Setting aside the theological ramifications of a title like Terminator 2: Judgement Day (1991), specifically everything after the colon, such a sobriquet does not make a ton of sense. Then again, had they called it Terminator 2: Stopping Judgement Day, that would have given away the ending. The events in the film also do not have anything to do with the Biblical end of the world. Because its writer and director James Cameron is an American filmmaker producing movies for an American audience, he is going to use familiar terms. As a practicing Catholic, I find this frustrating, though Cameron is not alone in using Christian imagery and phrases as shorthand for whatever theme to which they are eluding. In Terminator 2: Judgement Day, there are no horsemen, broken seals, or the multitude of the elect clothed in white robes worshipping at the throne of God. Most people, including many self-proclaimed Christians, have never read the Book of Revelation, evidenced by the fact that often they forget that there is no “s” on the end. All they know is that it has something to do with end times, and God’s judgement, or something. With such scant knowledge, it sounds much worse than what it is, making it perfect fodder for a film about preventing nuclear holocaust and a post-apocalyptic planet where machines are hunting to extinction what remains of humanity.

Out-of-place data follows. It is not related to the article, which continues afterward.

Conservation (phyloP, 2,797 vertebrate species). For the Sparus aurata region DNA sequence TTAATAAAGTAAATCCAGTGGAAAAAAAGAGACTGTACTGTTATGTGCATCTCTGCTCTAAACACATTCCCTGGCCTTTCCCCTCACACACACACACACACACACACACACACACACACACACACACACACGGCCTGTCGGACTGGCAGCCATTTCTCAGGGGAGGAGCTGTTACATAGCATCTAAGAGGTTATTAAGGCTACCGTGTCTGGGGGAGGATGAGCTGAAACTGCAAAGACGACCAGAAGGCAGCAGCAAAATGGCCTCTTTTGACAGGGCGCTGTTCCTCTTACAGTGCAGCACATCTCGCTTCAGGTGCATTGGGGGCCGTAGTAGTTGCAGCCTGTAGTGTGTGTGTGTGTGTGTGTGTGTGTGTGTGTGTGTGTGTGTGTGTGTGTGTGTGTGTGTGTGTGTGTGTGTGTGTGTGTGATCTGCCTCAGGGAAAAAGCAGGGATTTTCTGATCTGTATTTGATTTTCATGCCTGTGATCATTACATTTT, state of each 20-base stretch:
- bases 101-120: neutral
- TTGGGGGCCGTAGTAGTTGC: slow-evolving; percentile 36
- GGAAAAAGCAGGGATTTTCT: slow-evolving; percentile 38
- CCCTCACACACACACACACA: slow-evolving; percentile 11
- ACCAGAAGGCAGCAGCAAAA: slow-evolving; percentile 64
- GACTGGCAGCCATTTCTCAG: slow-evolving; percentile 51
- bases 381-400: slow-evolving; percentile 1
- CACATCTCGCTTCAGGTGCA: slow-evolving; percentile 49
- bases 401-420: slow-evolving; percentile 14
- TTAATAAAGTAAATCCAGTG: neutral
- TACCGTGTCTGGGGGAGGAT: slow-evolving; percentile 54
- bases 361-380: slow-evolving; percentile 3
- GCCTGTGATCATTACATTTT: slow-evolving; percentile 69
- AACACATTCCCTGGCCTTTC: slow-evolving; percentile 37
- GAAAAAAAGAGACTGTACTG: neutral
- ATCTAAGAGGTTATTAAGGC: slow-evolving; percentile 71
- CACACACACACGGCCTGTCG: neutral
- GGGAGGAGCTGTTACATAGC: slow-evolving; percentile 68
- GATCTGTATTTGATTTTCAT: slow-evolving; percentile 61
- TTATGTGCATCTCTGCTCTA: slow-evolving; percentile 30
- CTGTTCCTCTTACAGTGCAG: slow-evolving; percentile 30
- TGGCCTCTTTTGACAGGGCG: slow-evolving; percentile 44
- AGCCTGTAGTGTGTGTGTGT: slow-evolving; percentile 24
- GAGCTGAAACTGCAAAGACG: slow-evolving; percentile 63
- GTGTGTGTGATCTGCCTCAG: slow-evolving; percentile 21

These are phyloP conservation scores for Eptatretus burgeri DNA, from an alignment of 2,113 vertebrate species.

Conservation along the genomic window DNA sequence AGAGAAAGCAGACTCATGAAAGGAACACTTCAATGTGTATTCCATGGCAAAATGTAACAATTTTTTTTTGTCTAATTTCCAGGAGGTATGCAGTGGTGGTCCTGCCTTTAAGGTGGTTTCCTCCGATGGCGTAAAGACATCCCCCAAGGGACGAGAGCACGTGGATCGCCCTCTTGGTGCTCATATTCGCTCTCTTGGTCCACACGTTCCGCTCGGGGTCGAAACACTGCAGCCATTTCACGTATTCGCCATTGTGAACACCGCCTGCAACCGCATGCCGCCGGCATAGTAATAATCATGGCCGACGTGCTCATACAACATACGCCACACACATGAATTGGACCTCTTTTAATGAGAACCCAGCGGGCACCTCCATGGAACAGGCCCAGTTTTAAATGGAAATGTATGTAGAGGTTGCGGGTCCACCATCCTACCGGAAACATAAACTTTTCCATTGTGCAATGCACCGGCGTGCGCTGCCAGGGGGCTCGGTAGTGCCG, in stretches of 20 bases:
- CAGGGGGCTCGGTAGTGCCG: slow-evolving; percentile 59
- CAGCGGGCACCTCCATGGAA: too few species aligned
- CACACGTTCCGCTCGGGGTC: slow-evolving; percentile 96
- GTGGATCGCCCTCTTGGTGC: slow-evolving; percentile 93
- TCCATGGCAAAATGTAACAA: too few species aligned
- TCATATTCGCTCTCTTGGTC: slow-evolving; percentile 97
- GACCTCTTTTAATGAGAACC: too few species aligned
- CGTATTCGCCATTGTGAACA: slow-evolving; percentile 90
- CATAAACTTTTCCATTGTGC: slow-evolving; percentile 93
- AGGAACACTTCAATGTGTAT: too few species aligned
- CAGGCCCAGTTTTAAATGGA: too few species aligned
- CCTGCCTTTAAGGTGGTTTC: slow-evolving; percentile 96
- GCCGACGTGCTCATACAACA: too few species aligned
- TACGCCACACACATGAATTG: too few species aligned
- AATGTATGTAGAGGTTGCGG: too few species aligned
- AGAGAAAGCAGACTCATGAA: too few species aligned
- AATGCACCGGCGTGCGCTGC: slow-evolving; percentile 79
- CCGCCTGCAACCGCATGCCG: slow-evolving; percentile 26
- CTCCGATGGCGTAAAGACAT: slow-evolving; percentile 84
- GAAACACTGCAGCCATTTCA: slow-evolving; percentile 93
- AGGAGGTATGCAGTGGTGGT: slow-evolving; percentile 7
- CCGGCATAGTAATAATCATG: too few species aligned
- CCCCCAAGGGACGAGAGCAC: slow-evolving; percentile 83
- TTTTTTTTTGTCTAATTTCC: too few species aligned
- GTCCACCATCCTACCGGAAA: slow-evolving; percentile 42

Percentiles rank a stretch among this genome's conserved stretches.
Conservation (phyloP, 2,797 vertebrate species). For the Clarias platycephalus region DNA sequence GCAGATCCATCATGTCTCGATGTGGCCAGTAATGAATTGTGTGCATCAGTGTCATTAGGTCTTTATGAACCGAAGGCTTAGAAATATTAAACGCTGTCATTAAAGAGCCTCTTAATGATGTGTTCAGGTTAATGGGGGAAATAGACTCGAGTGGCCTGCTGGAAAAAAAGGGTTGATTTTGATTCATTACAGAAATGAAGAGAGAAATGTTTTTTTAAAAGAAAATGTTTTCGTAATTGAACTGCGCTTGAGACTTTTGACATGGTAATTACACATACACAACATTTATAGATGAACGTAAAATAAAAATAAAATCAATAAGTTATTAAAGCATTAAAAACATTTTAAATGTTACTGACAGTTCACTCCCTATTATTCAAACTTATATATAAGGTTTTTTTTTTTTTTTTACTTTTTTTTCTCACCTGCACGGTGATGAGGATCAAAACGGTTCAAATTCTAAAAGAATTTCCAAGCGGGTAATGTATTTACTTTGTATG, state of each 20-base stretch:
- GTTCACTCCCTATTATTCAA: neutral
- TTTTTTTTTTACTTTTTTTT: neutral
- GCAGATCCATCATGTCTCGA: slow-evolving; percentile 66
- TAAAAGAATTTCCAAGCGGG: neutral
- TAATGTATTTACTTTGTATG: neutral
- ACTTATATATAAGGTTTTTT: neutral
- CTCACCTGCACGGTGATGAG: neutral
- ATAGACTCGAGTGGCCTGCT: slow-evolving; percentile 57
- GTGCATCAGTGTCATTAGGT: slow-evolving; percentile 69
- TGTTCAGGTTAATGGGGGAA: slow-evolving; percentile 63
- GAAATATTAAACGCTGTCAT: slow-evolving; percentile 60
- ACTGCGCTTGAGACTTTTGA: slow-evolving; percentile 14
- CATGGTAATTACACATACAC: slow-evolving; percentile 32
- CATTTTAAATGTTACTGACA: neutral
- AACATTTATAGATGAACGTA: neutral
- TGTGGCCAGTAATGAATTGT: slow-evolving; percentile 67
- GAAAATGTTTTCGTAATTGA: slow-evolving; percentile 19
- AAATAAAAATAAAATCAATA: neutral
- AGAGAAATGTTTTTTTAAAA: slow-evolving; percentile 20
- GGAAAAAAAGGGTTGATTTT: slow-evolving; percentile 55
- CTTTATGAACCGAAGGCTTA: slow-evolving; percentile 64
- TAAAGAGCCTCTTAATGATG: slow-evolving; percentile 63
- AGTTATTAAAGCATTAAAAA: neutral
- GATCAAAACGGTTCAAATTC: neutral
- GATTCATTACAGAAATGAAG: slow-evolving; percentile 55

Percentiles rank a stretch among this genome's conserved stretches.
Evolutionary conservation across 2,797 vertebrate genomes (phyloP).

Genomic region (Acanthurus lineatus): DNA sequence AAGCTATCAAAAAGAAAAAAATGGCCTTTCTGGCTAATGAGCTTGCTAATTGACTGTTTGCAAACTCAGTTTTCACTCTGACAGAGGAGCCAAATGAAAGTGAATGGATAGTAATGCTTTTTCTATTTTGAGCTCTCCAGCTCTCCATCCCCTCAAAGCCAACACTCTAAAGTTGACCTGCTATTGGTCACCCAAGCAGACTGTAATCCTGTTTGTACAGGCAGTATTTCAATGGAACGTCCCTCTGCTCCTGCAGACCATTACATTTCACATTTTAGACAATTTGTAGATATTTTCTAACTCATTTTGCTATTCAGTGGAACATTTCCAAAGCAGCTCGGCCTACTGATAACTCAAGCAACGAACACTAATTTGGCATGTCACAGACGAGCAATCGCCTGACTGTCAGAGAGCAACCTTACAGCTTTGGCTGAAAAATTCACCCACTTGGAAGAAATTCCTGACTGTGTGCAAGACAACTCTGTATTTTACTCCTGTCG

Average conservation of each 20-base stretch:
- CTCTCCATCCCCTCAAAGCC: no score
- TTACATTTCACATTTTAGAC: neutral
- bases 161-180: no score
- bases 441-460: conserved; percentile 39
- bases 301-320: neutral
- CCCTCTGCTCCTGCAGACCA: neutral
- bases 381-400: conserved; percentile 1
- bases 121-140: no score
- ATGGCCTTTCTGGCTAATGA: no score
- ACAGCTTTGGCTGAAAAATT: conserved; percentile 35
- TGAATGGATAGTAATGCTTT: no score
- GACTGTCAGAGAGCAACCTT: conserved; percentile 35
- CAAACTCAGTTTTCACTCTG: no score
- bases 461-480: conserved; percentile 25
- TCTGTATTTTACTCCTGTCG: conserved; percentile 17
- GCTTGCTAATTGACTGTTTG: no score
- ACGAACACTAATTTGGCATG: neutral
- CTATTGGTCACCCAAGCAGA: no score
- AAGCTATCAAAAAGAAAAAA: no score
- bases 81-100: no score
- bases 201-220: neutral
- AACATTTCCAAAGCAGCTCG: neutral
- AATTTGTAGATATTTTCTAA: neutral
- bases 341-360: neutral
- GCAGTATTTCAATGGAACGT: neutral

Terminator 2: Judgement Day opens with Sarah Connor (Linda Hamilton) narrating how the Earth got to the aforementioned point where humanoid robots stalk a desolate war-scape in a shattered Los Angeles of 2029, killing any person they can find. She is talking about the man who is leading mankind’s resistance to their planned destruction, her son John (Michael Edwards). During her narration, she also recaps the previous film where a Terminator (Arnold Schwarzenegger) is sent to 1984 to kill her before she can give birth. If you had seen the predecessor, you will know how nice of a cinematic trick that is because from here, Terminator 2 is similar in plot structure to The Terminator (1984). Getting back to 1991 sequel, we see another terminator looking exactly like the one from the previous film appear from a lightning wreathed sphere. The next scene features what looks to be smaller man emerging in another part of the city. It is not until they catch up with their target, a young John Connor (Edward Furlong), at a local mall that you know for sure that the new terminator is there to protect the kid, while the other is the one tasked with John’s assassination. Given how difficult it was to take down the terminator in the last film, you might think one now put to serving the good guys would be a powerful ally. Unfortunately, soon after they both catch up with John, it is revealed that this other person is a new, more advanced terminator made entirely of liquid metal called the T-1000 (Robert Patrick). Every shot it absorbs mars its metal exterior, only to quickly morph back into its proper shape. And it is just as relentless in its drive to murder John as the T-101 is in protecting him. John and the T-101 barely manage to get away, but their next run-in comes when John decides that they must free Sarah from the Pescadero State Hospital for the Criminally Insane where she had been incarcerated for the past few years. She had been put there because her knowledge of what was going to happen to the world drove her to some extreme acts that landed her in trouble with the law, and her story was so unbelievable that they assumed she was out of her mind. When her desire to see her son is denied by her therapist, Dr. Silberman (Earl Boen), she decides to attempt an escape on her own, seeing no alternative to her predicament. This happens to be the same night when T-101 and John and the T-1000 arrive at the institute. When she first sees the T-101, she initially panics, the nightmare of her previous experience with terminators bringing on overwhelming fear. It is John who is able to convince her that the machine is there to help. Once more, they flee before the T-1000 can catch up to them. This time they head south where Sarah has some friends and a stash of weapons, instruments they are going to need to fight the T-1000. Along the way, Sarah learns more about the events that will lead to the awful moment when the fabled computer program that creates the terminators, Skynet, takes over and launches the nuclear attack that pushes humanity to the brink. The person who is apparently most responsible is Miles Dyson (Joe Morton), a scientist who used left over parts from the previous terminator to make several key technological breakthroughs. Initially, Sarah goes to his house alone with the intention of murdering him. However, she relents when she sees his family trying to protect him. Miles is also convinced of the awfulness of his work when John and the T-101 show up and Miles has a personal encounter with what will become of his work. Thus, he makes the decision to help the Connors and T-101 destroy everything pertaining to his developments. The resulting destruction attracts a horde of police officers, including the T-1000, and Miles dies blowing up the building where he worked. The T-101 and the Connors escape once more, and this time they are chased to a steel factory where vats of molten metal bubble away. There, they have their final encounter with the T-1000 that results in it being melted down. Yet, because the technology still remains with the T-101, it makes the decision that it must also die in order to stop that end of the world. Sarah and John bid farewell to the T-101, and head off into an uncertain future.